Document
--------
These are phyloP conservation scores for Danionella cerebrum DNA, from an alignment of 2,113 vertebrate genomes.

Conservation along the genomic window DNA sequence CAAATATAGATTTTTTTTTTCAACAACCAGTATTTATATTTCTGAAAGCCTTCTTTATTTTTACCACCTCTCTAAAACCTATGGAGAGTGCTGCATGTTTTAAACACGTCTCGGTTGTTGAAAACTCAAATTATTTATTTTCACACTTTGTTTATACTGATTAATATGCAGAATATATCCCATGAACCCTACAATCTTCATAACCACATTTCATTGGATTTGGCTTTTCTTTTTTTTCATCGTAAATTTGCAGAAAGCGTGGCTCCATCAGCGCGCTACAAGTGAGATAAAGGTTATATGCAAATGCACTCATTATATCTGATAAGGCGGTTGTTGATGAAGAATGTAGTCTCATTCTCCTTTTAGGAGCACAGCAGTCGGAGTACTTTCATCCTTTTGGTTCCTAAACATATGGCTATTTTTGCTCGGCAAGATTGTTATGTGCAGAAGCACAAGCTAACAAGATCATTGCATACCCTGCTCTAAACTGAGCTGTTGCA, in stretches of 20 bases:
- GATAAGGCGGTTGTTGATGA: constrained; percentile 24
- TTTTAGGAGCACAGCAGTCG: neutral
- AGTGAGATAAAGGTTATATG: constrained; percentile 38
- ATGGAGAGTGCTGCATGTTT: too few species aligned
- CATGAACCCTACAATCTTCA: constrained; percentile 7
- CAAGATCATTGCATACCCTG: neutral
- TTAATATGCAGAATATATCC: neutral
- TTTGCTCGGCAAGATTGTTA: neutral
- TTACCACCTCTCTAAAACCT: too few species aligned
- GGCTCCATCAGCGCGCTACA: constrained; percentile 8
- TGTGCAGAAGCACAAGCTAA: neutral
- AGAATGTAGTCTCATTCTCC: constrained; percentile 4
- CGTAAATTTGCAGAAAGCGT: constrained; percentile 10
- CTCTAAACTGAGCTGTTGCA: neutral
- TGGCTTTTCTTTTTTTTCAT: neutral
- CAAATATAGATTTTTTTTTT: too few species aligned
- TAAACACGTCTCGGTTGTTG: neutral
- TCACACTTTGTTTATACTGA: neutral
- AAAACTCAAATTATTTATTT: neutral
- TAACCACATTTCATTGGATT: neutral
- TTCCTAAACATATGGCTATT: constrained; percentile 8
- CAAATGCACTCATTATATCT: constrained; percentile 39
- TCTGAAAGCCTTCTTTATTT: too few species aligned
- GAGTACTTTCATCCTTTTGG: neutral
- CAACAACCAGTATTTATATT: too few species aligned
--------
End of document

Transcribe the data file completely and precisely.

These are phyloP conservation scores for Danionella cerebrum DNA, from an alignment of 2,113 vertebrate genomes.

Conservation along the genomic window DNA sequence CAAATATAGATTTTTTTTTTCAACAACCAGTATTTATATTTCTGAAAGCCTTCTTTATTTTTACCACCTCTCTAAAACCTATGGAGAGTGCTGCATGTTTTAAACACGTCTCGGTTGTTGAAAACTCAAATTATTTATTTTCACACTTTGTTTATACTGATTAATATGCAGAATATATCCCATGAACCCTACAATCTTCATAACCACATTTCATTGGATTTGGCTTTTCTTTTTTTTCATCGTAAATTTGCAGAAAGCGTGGCTCCATCAGCGCGCTACAAGTGAGATAAAGGTTATATGCAAATGCACTCATTATATCTGATAAGGCGGTTGTTGATGAAGAATGTAGTCTCATTCTCCTTTTAGGAGCACAGCAGTCGGAGTACTTTCATCCTTTTGGTTCCTAAACATATGGCTATTTTTGCTCGGCAAGATTGTTATGTGCAGAAGCACAAGCTAACAAGATCATTGCATACCCTGCTCTAAACTGAGCTGTTGCA, in stretches of 20 bases:
- GATAAGGCGGTTGTTGATGA: constrained; percentile 24
- TTTTAGGAGCACAGCAGTCG: neutral
- AGTGAGATAAAGGTTATATG: constrained; percentile 38
- ATGGAGAGTGCTGCATGTTT: too few species aligned
- CATGAACCCTACAATCTTCA: constrained; percentile 7
- CAAGATCATTGCATACCCTG: neutral
- TTAATATGCAGAATATATCC: neutral
- TTTGCTCGGCAAGATTGTTA: neutral
- TTACCACCTCTCTAAAACCT: too few species aligned
- GGCTCCATCAGCGCGCTACA: constrained; percentile 8
- TGTGCAGAAGCACAAGCTAA: neutral
- AGAATGTAGTCTCATTCTCC: constrained; percentile 4
- CGTAAATTTGCAGAAAGCGT: constrained; percentile 10
- CTCTAAACTGAGCTGTTGCA: neutral
- TGGCTTTTCTTTTTTTTCAT: neutral
- CAAATATAGATTTTTTTTTT: too few species aligned
- TAAACACGTCTCGGTTGTTG: neutral
- TCACACTTTGTTTATACTGA: neutral
- AAAACTCAAATTATTTATTT: neutral
- TAACCACATTTCATTGGATT: neutral
- TTCCTAAACATATGGCTATT: constrained; percentile 8
- CAAATGCACTCATTATATCT: constrained; percentile 39
- TCTGAAAGCCTTCTTTATTT: too few species aligned
- GAGTACTTTCATCCTTTTGG: neutral
- CAACAACCAGTATTTATATT: too few species aligned